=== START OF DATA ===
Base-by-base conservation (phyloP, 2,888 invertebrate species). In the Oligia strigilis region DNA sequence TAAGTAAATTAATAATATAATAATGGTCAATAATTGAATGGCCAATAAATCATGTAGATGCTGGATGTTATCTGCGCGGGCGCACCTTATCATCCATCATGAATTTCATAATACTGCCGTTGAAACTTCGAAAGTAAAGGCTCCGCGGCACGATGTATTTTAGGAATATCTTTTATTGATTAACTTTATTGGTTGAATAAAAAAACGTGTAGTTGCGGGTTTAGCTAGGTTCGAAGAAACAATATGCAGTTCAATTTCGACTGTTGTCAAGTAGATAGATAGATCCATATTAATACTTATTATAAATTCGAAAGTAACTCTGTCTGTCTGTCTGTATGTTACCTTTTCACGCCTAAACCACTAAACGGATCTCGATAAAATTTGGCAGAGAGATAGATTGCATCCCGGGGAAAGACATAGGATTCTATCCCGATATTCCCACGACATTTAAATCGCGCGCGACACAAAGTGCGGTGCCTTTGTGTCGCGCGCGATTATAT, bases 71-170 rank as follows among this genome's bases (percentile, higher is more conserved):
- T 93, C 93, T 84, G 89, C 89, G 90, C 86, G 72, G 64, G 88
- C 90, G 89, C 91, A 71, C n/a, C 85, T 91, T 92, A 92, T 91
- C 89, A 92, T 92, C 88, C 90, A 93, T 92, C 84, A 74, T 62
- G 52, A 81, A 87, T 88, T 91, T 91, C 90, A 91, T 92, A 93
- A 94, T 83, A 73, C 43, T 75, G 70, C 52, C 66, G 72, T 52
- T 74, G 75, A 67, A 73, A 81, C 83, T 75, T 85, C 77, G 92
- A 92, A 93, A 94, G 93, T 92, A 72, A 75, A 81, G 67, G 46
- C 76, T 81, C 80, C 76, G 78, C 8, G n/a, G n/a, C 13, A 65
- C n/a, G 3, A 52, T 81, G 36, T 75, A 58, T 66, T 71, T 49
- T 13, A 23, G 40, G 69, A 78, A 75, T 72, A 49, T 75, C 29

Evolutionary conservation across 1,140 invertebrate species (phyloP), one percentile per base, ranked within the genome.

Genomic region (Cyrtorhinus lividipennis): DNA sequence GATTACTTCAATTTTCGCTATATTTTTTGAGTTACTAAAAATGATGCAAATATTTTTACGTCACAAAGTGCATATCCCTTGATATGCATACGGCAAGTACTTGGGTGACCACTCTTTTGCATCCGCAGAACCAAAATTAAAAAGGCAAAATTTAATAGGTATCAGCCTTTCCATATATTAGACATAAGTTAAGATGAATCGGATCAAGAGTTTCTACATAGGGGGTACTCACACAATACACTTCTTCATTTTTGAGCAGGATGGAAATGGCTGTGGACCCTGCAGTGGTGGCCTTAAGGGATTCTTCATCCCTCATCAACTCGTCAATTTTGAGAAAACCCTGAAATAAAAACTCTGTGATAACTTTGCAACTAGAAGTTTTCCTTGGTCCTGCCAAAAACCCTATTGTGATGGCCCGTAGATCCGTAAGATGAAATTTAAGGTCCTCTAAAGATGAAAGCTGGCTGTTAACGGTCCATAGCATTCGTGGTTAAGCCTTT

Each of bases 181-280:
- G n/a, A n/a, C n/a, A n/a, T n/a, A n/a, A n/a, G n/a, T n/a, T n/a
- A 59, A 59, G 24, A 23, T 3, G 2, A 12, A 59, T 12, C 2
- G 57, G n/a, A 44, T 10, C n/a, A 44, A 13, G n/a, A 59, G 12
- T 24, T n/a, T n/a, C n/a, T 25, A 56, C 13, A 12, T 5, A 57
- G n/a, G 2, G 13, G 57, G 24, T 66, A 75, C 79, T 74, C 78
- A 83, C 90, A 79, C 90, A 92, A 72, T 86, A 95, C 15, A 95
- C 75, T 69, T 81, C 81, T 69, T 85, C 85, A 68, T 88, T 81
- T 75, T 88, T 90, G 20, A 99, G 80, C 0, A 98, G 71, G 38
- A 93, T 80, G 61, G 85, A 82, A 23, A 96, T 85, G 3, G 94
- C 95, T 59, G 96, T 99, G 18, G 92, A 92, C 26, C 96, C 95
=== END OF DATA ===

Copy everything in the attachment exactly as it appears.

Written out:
Base-by-base conservation (phyloP, 2,888 invertebrate species). In the Oligia strigilis region DNA sequence TAAGTAAATTAATAATATAATAATGGTCAATAATTGAATGGCCAATAAATCATGTAGATGCTGGATGTTATCTGCGCGGGCGCACCTTATCATCCATCATGAATTTCATAATACTGCCGTTGAAACTTCGAAAGTAAAGGCTCCGCGGCACGATGTATTTTAGGAATATCTTTTATTGATTAACTTTATTGGTTGAATAAAAAAACGTGTAGTTGCGGGTTTAGCTAGGTTCGAAGAAACAATATGCAGTTCAATTTCGACTGTTGTCAAGTAGATAGATAGATCCATATTAATACTTATTATAAATTCGAAAGTAACTCTGTCTGTCTGTCTGTATGTTACCTTTTCACGCCTAAACCACTAAACGGATCTCGATAAAATTTGGCAGAGAGATAGATTGCATCCCGGGGAAAGACATAGGATTCTATCCCGATATTCCCACGACATTTAAATCGCGCGCGACACAAAGTGCGGTGCCTTTGTGTCGCGCGCGATTATAT, bases 71-170 rank as follows among this genome's bases (percentile, higher is more conserved):
- T 93, C 93, T 84, G 89, C 89, G 90, C 86, G 72, G 64, G 88
- C 90, G 89, C 91, A 71, C n/a, C 85, T 91, T 92, A 92, T 91
- C 89, A 92, T 92, C 88, C 90, A 93, T 92, C 84, A 74, T 62
- G 52, A 81, A 87, T 88, T 91, T 91, C 90, A 91, T 92, A 93
- A 94, T 83, A 73, C 43, T 75, G 70, C 52, C 66, G 72, T 52
- T 74, G 75, A 67, A 73, A 81, C 83, T 75, T 85, C 77, G 92
- A 92, A 93, A 94, G 93, T 92, A 72, A 75, A 81, G 67, G 46
- C 76, T 81, C 80, C 76, G 78, C 8, G n/a, G n/a, C 13, A 65
- C n/a, G 3, A 52, T 81, G 36, T 75, A 58, T 66, T 71, T 49
- T 13, A 23, G 40, G 69, A 78, A 75, T 72, A 49, T 75, C 29

Evolutionary conservation across 1,140 invertebrate species (phyloP), one percentile per base, ranked within the genome.

Genomic region (Cyrtorhinus lividipennis): DNA sequence GATTACTTCAATTTTCGCTATATTTTTTGAGTTACTAAAAATGATGCAAATATTTTTACGTCACAAAGTGCATATCCCTTGATATGCATACGGCAAGTACTTGGGTGACCACTCTTTTGCATCCGCAGAACCAAAATTAAAAAGGCAAAATTTAATAGGTATCAGCCTTTCCATATATTAGACATAAGTTAAGATGAATCGGATCAAGAGTTTCTACATAGGGGGTACTCACACAATACACTTCTTCATTTTTGAGCAGGATGGAAATGGCTGTGGACCCTGCAGTGGTGGCCTTAAGGGATTCTTCATCCCTCATCAACTCGTCAATTTTGAGAAAACCCTGAAATAAAAACTCTGTGATAACTTTGCAACTAGAAGTTTTCCTTGGTCCTGCCAAAAACCCTATTGTGATGGCCCGTAGATCCGTAAGATGAAATTTAAGGTCCTCTAAAGATGAAAGCTGGCTGTTAACGGTCCATAGCATTCGTGGTTAAGCCTTT

Each of bases 181-280:
- G n/a, A n/a, C n/a, A n/a, T n/a, A n/a, A n/a, G n/a, T n/a, T n/a
- A 59, A 59, G 24, A 23, T 3, G 2, A 12, A 59, T 12, C 2
- G 57, G n/a, A 44, T 10, C n/a, A 44, A 13, G n/a, A 59, G 12
- T 24, T n/a, T n/a, C n/a, T 25, A 56, C 13, A 12, T 5, A 57
- G n/a, G 2, G 13, G 57, G 24, T 66, A 75, C 79, T 74, C 78
- A 83, C 90, A 79, C 90, A 92, A 72, T 86, A 95, C 15, A 95
- C 75, T 69, T 81, C 81, T 69, T 85, C 85, A 68, T 88, T 81
- T 75, T 88, T 90, G 20, A 99, G 80, C 0, A 98, G 71, G 38
- A 93, T 80, G 61, G 85, A 82, A 23, A 96, T 85, G 3, G 94
- C 95, T 59, G 96, T 99, G 18, G 92, A 92, C 26, C 96, C 95